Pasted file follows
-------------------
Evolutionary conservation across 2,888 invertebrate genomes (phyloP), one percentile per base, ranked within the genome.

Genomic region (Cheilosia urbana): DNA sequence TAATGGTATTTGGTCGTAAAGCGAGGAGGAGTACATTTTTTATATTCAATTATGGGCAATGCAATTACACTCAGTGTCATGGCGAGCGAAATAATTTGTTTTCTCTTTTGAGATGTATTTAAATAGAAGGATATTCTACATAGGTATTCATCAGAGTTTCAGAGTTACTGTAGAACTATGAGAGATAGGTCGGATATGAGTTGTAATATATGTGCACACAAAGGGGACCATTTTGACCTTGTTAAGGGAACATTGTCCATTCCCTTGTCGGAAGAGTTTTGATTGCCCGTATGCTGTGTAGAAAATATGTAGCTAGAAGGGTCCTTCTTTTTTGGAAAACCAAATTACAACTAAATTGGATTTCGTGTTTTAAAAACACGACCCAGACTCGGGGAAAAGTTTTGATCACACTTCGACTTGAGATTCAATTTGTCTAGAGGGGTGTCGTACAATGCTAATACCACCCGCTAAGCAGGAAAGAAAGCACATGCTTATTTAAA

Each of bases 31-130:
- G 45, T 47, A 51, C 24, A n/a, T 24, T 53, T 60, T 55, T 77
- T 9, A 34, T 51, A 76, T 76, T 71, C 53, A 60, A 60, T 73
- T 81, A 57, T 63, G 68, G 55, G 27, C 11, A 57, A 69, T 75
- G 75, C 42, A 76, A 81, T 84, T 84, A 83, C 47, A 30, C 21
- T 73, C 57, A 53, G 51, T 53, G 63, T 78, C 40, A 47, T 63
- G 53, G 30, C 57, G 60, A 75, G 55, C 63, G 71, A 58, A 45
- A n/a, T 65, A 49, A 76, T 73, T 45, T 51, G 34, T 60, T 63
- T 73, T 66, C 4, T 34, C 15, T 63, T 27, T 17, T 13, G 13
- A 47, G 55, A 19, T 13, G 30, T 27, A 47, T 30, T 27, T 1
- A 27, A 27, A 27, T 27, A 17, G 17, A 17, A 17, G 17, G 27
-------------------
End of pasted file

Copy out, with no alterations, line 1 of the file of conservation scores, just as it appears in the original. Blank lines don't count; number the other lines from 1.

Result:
Evolutionary conservation across 2,888 invertebrate genomes (phyloP), one percentile per base, ranked within the genome.